“If you can see it, you can be it,” says Korryn Williamson, Insight Global’s first director of DE&I. As the third-largest IT staffing firm in the US, Insight Global and other staffing firms like it are in a perfect position to help contingent workforce programs close the opportunity gap for diverse talent. Williamson’s mission is to increase representation for underserved communities while changing mindsets and behaviors around diversity both internally and for clients.

But achieving DE&I in the workplace is not an overnight task. It takes planning, education, self-reflection and patience, says Williamson, who was named to SIA’s 2022 DE&I Influencers list. She shares common pain points organizations experience in their DE&I initiatives and how to overcome them.

Korryn Williamson, Director of DE&I, Insight Global

As director of DE&I at Insight Global, what is your mission?

Our mission is to create more equitable and inclusive workforces through diverse practices. As one of the largest staffing companies in the United States, we have a huge ability to impact what the workforce of the future will look like.

So, Insight Global’s purpose is to be the light, to enable economic mobility by providing them not just with a job, but a career that they see themselves growing and providing opportunities in the future.

When and in what way does diversity impact people?

It goes into representation — being able to see people who look like you or you can relate to in successful roles makes it that much more tangible to yourself.

I also think with diversity, you have people around you, an environment where you don’t have to code switch, you don’t have to change the way that you talk or speak. For women, having other women in leadership, you don’t have to fear raising your hand and your voice.

As a Black woman, representation is important even for hairstyles. There are 35 states right now where I could be fired for wearing my hair the way that it grows out of my head. There’s something I’m super passionate about — anti-hair discrimination legislation called the CROWN Act, which stands for Creating a Respectful and Open World for Natural Hair. Only 15 states have passed this legislation, beginning with California in 2019.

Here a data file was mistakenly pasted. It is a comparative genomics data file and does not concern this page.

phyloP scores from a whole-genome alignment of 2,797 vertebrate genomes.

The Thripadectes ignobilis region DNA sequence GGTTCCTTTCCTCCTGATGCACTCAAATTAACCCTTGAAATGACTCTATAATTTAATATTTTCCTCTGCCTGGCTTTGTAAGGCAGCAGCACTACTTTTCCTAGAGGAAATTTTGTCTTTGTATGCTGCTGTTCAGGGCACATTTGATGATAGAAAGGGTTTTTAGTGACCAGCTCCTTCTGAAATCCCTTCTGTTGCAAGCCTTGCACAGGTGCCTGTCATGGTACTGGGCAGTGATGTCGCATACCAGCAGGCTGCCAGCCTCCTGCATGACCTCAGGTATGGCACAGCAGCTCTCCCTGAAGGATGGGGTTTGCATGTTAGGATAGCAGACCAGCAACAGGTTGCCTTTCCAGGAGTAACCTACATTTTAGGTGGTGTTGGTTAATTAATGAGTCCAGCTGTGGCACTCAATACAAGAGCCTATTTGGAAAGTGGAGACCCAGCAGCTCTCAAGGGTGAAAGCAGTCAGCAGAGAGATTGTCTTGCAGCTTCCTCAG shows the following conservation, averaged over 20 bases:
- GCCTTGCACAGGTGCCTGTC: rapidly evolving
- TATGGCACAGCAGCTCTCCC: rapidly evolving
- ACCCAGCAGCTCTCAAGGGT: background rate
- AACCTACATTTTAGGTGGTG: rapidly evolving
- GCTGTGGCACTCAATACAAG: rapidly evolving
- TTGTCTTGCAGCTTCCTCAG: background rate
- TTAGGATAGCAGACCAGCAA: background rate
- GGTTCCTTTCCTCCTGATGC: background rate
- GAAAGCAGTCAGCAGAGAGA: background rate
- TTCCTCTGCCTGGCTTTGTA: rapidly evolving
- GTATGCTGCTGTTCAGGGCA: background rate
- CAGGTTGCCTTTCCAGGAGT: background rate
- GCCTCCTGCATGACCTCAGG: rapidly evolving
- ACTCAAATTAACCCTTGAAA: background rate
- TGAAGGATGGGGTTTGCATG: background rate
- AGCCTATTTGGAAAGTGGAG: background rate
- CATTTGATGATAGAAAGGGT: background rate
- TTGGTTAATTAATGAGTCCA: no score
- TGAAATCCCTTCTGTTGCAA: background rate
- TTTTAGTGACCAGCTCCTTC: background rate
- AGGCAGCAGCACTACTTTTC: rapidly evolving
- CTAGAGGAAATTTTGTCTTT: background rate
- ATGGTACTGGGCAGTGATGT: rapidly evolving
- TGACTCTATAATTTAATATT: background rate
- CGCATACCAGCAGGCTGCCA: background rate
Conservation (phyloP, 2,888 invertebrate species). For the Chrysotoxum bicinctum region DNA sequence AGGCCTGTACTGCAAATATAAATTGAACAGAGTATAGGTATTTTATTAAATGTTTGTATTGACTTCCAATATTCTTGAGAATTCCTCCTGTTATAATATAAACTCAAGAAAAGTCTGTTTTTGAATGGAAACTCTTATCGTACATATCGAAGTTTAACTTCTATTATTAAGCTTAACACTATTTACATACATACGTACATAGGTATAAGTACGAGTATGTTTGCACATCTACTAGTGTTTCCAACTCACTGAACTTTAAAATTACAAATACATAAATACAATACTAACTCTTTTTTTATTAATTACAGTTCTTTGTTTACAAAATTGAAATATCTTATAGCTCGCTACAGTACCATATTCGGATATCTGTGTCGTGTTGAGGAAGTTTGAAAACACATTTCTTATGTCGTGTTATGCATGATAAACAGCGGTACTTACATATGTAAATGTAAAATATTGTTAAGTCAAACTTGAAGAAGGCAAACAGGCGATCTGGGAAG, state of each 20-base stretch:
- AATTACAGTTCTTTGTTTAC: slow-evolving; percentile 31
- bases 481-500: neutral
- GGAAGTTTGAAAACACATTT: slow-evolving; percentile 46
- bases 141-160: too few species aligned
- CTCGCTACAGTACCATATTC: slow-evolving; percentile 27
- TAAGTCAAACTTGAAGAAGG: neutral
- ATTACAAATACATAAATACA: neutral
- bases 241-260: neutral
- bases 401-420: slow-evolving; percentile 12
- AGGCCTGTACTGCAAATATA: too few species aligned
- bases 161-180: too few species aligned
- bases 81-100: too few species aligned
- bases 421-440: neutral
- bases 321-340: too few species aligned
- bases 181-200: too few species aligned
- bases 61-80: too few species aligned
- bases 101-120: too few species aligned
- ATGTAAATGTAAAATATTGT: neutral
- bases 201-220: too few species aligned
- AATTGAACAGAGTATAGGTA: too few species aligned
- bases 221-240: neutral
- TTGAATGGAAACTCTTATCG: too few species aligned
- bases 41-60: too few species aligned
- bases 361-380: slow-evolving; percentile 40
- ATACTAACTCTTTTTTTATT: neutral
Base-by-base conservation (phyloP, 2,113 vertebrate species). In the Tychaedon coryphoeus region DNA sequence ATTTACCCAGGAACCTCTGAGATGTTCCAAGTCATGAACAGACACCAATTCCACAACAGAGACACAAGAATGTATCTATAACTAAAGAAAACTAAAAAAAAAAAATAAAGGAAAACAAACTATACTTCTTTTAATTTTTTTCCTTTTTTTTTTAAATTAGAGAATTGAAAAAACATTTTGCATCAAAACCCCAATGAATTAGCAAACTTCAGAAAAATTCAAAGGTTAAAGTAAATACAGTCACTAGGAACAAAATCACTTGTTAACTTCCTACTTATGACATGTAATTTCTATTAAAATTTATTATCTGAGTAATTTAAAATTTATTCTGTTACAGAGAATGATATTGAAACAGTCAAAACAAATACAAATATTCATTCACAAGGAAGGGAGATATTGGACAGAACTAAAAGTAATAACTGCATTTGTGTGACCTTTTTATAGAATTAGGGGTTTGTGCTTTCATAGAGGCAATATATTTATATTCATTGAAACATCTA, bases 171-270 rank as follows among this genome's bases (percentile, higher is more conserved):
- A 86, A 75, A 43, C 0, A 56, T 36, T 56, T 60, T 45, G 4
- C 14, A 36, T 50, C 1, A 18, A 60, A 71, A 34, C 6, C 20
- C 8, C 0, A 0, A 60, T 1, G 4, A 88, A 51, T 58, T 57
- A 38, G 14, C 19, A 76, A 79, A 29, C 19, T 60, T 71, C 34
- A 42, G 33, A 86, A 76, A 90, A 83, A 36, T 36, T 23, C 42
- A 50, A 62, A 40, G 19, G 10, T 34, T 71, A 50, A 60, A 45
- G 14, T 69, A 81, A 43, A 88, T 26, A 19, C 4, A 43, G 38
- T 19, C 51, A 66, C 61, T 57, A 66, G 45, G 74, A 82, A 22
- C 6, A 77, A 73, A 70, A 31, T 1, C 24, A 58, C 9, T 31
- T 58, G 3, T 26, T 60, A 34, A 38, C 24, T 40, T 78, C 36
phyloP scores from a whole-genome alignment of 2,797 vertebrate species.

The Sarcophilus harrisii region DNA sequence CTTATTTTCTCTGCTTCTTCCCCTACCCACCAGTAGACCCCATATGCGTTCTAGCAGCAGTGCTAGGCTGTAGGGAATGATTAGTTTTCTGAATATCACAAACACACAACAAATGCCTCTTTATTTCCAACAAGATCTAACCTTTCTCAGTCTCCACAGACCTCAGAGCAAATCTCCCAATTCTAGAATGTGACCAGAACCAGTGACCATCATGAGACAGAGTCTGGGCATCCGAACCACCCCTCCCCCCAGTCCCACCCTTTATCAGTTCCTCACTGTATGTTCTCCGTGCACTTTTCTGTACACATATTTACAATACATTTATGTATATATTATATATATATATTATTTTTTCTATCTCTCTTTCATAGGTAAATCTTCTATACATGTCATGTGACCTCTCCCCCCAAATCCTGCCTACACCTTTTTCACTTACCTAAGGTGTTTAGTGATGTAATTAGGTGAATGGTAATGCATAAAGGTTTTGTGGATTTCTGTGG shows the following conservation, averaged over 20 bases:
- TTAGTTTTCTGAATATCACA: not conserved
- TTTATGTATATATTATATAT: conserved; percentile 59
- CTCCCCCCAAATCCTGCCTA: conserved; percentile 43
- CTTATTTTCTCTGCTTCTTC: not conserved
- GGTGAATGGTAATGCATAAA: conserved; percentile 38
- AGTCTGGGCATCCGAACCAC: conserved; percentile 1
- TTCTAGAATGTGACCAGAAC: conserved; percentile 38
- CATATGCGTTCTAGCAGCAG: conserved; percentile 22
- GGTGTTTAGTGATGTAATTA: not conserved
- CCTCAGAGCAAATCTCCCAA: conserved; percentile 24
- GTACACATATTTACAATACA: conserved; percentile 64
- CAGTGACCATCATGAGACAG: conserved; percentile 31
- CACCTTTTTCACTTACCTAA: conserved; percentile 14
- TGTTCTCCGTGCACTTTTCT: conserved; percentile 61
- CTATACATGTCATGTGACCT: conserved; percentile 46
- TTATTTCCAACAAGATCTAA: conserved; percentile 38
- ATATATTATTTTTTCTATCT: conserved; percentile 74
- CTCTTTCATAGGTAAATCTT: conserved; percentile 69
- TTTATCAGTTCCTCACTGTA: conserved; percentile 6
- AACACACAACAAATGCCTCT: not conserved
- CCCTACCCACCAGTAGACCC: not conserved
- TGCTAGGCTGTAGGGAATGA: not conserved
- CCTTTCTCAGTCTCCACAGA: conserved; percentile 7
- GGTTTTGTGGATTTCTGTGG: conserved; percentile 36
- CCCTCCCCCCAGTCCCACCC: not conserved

Representation is just as important. So, whenever I’m doing appearances or pictures, I make it a point to have natural or protective styles so other women can feel more comfortable bringing their full selves to work and just creating a more comfortable environment for everyone to be able to excel and grow.

Representation is important in different ways, too. I always say, “If you can see it, you can be it.” And representation helps you to be able to see yourself in a higher role. To see different glass ceilings be broken that you didn’t know could be. Representation enables you to be empowered through other people.

Also, it’s important in terms of who has a seat at the table when decisions are being made. Do the decision-makers have the perspectives of the communities that they’re going to be impacting? Race and gender are commonly talked about, but what about age diversity? I’m definitely the youngest person on the executive team, and there’s different strengths that I have by being able to connect to the younger generations in the organization in a different way.

When it comes to decision-making, have representation at that table from those people that are going to be impacted or affected by your organization, policies in place, and things along those lines.

You recently spearheaded the launch of a DE&I consulting arm. What are the client’s pain points in that, and how do you approach them?

The most common pain point I see is, how do I get diverse candidates here, and once they are here, how do I make sure the culture exists for them to be able to grow and to flourish? For us, we try to hold ourselves accountable as well as our clients. That means evaluating what types of candidates are being submitted, what types of candidates are being interviewed, and then what types of candidates are being hired. That way, we’re able to look at inequities that exist in the talent lifecycle. For example, are women leaving technical interviews feeling defeated while the men feel like they nailed it? Those are things that we talk with our clients about.

And our job seekers are also our customers, so for them, we make sure that they understand the organizations and the opportunities presented to them. Women often do not apply for roles unless they feel like they’re 100% qualified, but we’re active recruiters. So we’re going out and searching for that talent.

We solve those pain points by providing that diverse talent pool, helping companies with their interview practices and making sure that the hiring and onboarding is inclusive. In addition, we provide two different trainings, each of which is a three-part series. The first one is Spark Diversity, which is how to attract the diverse talent. The second one is Ignite Inclusion, which is how to make sure that clients have the necessary culture of belonging once the talent is on site.

What have you implemented that has changed the way that people think about diversity?